When I then read several reports stating the same exact things about the new MHEV I-6 in the RRS, and to also hear it suffers from what seems to be lots of turbo lag I was left scratching my head. I don’t know how they could even accomplish lag when they’re using a 48V electric “supercharger” and a turbocharger. No recent turbocharged BMW, Mercedes or Audi I’ve driven has had a whiff of turbo lag. I haven’t driven a new I-6 RR or RRS myself yet, but if it’s anything like what has been described I’ll be sorely disappointed. I also hope they’ve managed to make the transmission shift a lot faster, smoother and more intelligently than my LR4. BMW and Alfa can make the ZF 8HP feel like a dual clutch, but JLR seems to be far behind in transmission software calibrations.
     
    Last edited: Jan 23, 2020
  3. Forty Deuce

    Forty Deuce Full Access Member

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    Honestly, the biggest disappointment to me was hearing that there are no current plans to import a Diesel engine. This is just ridiculous.
     
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  4. LR4USN

    LR4USN Full Access Member

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    Yet another strong case for keeping and maintaining our 4's.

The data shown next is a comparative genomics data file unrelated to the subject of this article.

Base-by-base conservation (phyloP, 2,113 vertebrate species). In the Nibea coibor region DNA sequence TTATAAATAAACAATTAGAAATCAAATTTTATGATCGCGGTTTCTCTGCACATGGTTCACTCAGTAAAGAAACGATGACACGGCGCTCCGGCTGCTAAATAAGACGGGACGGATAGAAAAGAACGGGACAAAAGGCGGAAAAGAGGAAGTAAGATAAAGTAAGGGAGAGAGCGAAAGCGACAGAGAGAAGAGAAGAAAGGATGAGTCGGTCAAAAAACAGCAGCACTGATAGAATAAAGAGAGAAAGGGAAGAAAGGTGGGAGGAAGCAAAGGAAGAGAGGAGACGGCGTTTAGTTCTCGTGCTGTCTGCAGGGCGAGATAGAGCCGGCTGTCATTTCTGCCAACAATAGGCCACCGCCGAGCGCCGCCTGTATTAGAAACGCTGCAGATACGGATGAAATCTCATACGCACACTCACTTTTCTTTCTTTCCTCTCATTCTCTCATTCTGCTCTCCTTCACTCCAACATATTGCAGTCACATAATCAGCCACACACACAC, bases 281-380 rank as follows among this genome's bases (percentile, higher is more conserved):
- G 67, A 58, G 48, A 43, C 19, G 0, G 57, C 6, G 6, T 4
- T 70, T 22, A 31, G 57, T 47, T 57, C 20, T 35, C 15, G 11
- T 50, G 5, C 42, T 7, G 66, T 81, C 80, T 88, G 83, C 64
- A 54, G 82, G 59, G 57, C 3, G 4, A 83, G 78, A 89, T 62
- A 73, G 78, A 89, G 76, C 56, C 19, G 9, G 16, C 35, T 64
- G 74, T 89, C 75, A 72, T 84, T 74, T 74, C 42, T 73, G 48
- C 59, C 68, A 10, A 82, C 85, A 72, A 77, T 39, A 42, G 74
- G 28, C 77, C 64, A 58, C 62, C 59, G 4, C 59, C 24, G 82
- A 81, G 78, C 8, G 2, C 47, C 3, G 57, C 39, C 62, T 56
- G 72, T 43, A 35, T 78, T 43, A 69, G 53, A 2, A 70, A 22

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  5. colorover

    colorover Full Access Member

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    Thanks for sharing. How did you find the fit and finish of the interior materials (LR3/4 Level?) and 2nd row seat legroom?
     
  6. Davidinseattle

    Davidinseattle Full Access Member

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    Very difficult to say it any better than that.
     
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  7. bbyer

    bbyer Full Access Member

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    I am keeping my 3 so I agree with you. At least this one looks more like a Land Rover than a Ford Explorer.

    I am waiting for the 130 and hoping they put the spare tyre under like our 3/4's. The overall length parked in a garage would still effectively be the same as the 110 but have interior space closer to our 3/4's and the rear hatch would be lighter re opening.

    LR did alot of things right in the 3/4's but it is not clear that they recognized that.

    I guess there is hope anyway.
     
  8. mpinco

    mpinco Full Access Member

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    This ^. I live and tow at altitude so the 2L is not an option. The 3L MHEV is not getting good reviews, is way too expensive upfront and long term cost will also be problematic. For these reasons the new Luxury Defender has no viable power trains options. I'm out till they fix that product option.
     
  9. bbyer

    bbyer Full Access Member

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  10. Bogwhoppit

    Bogwhoppit Full Access Member

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    Nice review. On another note. LR is touting this vehicle with the stiffest chassis. How is this stiffer that the full monocoque/ladder BIF construction of the LR4? Could you tell a difference?